While video games continue to have a bit of an identity crisis between lower Kickstarter completion rates or the ever shifting user base (or the “who is a real gamer” debacle), board games have evolved to sit quite comfortably in their own niche, not making a lot of outward noise, and raking in the money of fans that seem to genuinely like what they are buying. I found myself a little awed at how unpolarized Pax Unplugged 2018 felt. Stepping away from the familiar promise->develop->release->outrage game cycle it was really great seeing big name and small name companies together delievering, for the most part, exactly what it was their audience was asking for. In a CEO panel, chaired by Scott Gaeta, Patrick Leder, and Tim Fowers, a lot of topics were discussed but some of the best advice came from the panel in relation to Kickstarter and timing the release, scope, and expansion of an intellectual property.
What makes Kickstarter so good for board games and so bad for video games? Well, Kickstarter really helps a board game developer determine demand/interest in their game and prevents an unpopular idea from gaining traction. This is all much more important for a physical product because, in general, you have a whole lot less back end promises for a board game. You promise to make the boardgame on Kickstarter, usually with your story and mechanics already well understood. You get money for the board game. You make the board games and ship them. Easy enough. Even if the game isn’t as pretty or as cohesive as you might like, there is probably already a YouTube demo of the game people watched and gameplay differences will be small and mostly cosmetic. The important part being that the game part of the game (rules, interactions, mechanics) are already basically set in stone before the first day your Kickstarter opens.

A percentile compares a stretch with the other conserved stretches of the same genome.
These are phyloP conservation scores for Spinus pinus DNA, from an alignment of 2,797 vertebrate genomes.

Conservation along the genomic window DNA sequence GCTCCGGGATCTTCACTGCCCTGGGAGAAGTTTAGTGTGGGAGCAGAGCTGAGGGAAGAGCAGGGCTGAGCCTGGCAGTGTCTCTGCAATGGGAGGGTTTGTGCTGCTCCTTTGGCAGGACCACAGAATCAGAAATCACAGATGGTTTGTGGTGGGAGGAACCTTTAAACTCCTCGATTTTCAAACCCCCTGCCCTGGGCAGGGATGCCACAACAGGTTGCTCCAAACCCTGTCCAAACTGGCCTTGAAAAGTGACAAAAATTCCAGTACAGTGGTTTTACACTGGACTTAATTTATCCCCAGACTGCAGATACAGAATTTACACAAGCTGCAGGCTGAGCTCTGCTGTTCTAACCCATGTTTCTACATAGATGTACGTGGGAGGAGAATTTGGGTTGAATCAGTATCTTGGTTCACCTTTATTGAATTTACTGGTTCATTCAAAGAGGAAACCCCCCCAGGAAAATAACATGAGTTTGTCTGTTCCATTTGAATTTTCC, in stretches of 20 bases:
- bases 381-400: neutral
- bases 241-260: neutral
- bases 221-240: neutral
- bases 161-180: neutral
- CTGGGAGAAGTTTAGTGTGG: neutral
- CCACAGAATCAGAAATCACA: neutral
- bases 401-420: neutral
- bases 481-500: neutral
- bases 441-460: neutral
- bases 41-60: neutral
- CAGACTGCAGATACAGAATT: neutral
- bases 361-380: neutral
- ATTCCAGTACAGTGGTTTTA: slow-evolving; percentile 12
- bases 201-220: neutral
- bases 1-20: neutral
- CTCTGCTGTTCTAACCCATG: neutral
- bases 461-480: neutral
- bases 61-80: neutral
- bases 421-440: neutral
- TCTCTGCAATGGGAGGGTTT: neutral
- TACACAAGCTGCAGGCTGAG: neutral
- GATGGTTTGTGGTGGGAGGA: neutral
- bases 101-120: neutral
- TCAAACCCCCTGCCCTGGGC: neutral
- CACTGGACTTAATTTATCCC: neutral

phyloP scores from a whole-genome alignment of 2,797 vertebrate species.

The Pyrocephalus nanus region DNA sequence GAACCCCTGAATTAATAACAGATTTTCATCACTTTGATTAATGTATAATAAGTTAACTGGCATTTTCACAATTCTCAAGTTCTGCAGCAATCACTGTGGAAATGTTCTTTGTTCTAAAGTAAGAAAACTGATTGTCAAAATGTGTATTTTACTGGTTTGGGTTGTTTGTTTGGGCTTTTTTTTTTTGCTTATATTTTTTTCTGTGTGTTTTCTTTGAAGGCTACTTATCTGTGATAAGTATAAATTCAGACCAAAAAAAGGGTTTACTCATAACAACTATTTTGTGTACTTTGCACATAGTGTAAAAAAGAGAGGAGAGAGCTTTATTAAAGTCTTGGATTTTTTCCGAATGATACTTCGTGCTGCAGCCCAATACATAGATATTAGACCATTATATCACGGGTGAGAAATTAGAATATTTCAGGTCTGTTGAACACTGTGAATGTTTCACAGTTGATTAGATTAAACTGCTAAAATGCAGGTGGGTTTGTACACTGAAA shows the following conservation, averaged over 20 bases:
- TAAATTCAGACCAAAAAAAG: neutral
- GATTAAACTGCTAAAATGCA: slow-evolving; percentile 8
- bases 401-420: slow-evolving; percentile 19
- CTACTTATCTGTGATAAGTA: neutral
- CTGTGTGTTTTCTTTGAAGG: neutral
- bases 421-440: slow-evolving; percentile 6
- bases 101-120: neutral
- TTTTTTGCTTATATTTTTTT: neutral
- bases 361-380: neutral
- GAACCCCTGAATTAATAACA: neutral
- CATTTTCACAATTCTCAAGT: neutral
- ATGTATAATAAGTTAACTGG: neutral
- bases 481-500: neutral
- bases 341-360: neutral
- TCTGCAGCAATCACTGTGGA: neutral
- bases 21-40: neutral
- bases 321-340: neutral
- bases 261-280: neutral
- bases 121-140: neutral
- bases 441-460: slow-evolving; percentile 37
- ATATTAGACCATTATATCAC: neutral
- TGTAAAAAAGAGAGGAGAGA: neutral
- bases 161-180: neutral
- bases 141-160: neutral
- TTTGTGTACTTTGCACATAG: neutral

Now look at that for a video game. You spend time creating a story, a cinematic, and maybe if you are lucky some very alpha gameplay footage. The Kickstarter begins and you have a certain amount of money to finish designing the game. The Kickstarter for a video game occurs MUCH earlier in the development cycle than for a physical product and there are an infinitely larger number of things that can disrupt your production cycle even after the campaign finishes. You have an entire game left to develop. You have to secure servers if you are an online game. You might have to secure licensing rights, you might need to protect your property from a copycat developer that can beat you to market. There are so many reasons why we and many other gaming outlets opt out of covering digital Kickstarters that really just don’t exist on the physical production circuit.
So when is a good time, then, to take your board game idea and make an app? Well for Scott and Tim he said it boils down to two major questions. First, do you have a loyal following for your title? Second, do you know the people that would be working on developing the app? With these two questions you are answering probably the most important issues. Is there demand and will your product be enjoyable to those that want it. He said that as soon as you have a board game that is popular, you will get a flood of communications from small time developers around the world looking to make you an app. Regardless of if you stay in house or get an agreement with an outside developer, the most important thing is understanding if they have a track record of quality apps. I have to agree with this, so many times we have seen a simply amazing game get sunk by a fledging developer biting off more than they can chew. If you know the work that the developer has done before, you will be miles ahead of blindly signing off the rights to digitize your game.